Ludique

Interviews

Jen Burnett

Jen Burnett

What is the most important part of a photograph to you?

That metaphorical space between the photo and the viewer is the most important part of the photograph. That's where the interplay happens -  invoking an emotional response, a thought, a memory. Without that interaction, our photos would not live.

How do you decide between black-and-white and color for a photo? Do you prefer one or the other? 

Most times, I let the photo tell me since I primarily shoot in color.  I will edit an image that I think would make for a good black and white photo, and go from there.  And sometimes while shooting, I just know it's going to be a great black and white.  I have always loved black and white photography, and it's still my favorite. 

Have you always been in DC? How do you think the area impacts your work?

I moved to DC from Miami about 14 years ago - and I really miss the light in South Florida. When I lived in Miami, I recall artists who had recently moved from New York talk about the quality of the light in Miami. I get it now.  In DC,  I became more focused on city/urban/architecture, and this city is a great subject for photography. DC has everything from iconic monuments, to street action,  to parks and green spaces, historical and political events, and a variety of architectural styles.  I can find inspiration wherever I go around town.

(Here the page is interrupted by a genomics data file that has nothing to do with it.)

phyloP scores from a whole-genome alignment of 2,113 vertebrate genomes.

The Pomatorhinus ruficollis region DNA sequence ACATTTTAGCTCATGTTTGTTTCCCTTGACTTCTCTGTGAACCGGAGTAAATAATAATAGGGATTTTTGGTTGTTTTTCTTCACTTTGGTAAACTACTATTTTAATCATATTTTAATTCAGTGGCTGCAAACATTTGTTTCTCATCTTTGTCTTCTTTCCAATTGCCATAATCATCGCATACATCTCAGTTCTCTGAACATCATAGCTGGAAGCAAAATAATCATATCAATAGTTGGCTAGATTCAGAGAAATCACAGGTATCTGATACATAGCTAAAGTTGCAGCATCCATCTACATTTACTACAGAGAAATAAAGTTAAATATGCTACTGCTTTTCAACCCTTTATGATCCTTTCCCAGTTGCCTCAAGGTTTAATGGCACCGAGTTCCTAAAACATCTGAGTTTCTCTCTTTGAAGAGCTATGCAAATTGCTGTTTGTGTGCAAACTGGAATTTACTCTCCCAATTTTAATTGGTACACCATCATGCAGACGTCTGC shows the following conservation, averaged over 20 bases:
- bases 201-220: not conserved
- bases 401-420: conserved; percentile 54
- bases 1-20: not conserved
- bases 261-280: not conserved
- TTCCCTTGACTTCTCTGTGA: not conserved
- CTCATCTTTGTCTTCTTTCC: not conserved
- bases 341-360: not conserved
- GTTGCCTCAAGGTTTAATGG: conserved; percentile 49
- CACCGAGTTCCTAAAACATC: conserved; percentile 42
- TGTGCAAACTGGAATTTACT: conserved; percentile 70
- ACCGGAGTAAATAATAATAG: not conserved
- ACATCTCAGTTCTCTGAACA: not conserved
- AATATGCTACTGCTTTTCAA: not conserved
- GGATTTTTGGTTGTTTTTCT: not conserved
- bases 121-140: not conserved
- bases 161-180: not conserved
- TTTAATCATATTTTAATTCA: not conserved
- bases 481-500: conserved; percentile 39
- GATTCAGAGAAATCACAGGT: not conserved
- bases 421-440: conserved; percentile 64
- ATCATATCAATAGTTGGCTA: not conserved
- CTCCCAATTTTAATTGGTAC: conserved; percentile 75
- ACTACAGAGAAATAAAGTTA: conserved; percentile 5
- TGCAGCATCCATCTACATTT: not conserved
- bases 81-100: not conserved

What are the biggest misunderstandings about DC and what are your favorite things about it that people may not know or realize?

I think most people outside of DC, and rightly so, think DC is the monuments, museums and the White House.  The city of marble and stone. What people may not realize is that once you get past the downtown area, you have these vibrant neighborhoods filled with street art and graffiti, commissioned murals, and more galleries and performance spaces now than ever before. On any given day, I can explore an alleyway with the latest coffeehouse and around the corner come across pasted wall art and murals. DC also has a rich music history, from jazz to punk, and the local live music scene is still pretty strong here.

Do you think “minimal” is the best way to describe your style? If not, what word would you choose?

The hardest part for me is describing my style. I would say in general it's more of an industrial feel than minimal. I tend to be attracted to lines, shapes, angles, light and dark. While my style continues to evolve, architecture will always be my favorite subject to shoot.


Interview by Jack Sommer

Kevin De Los Santos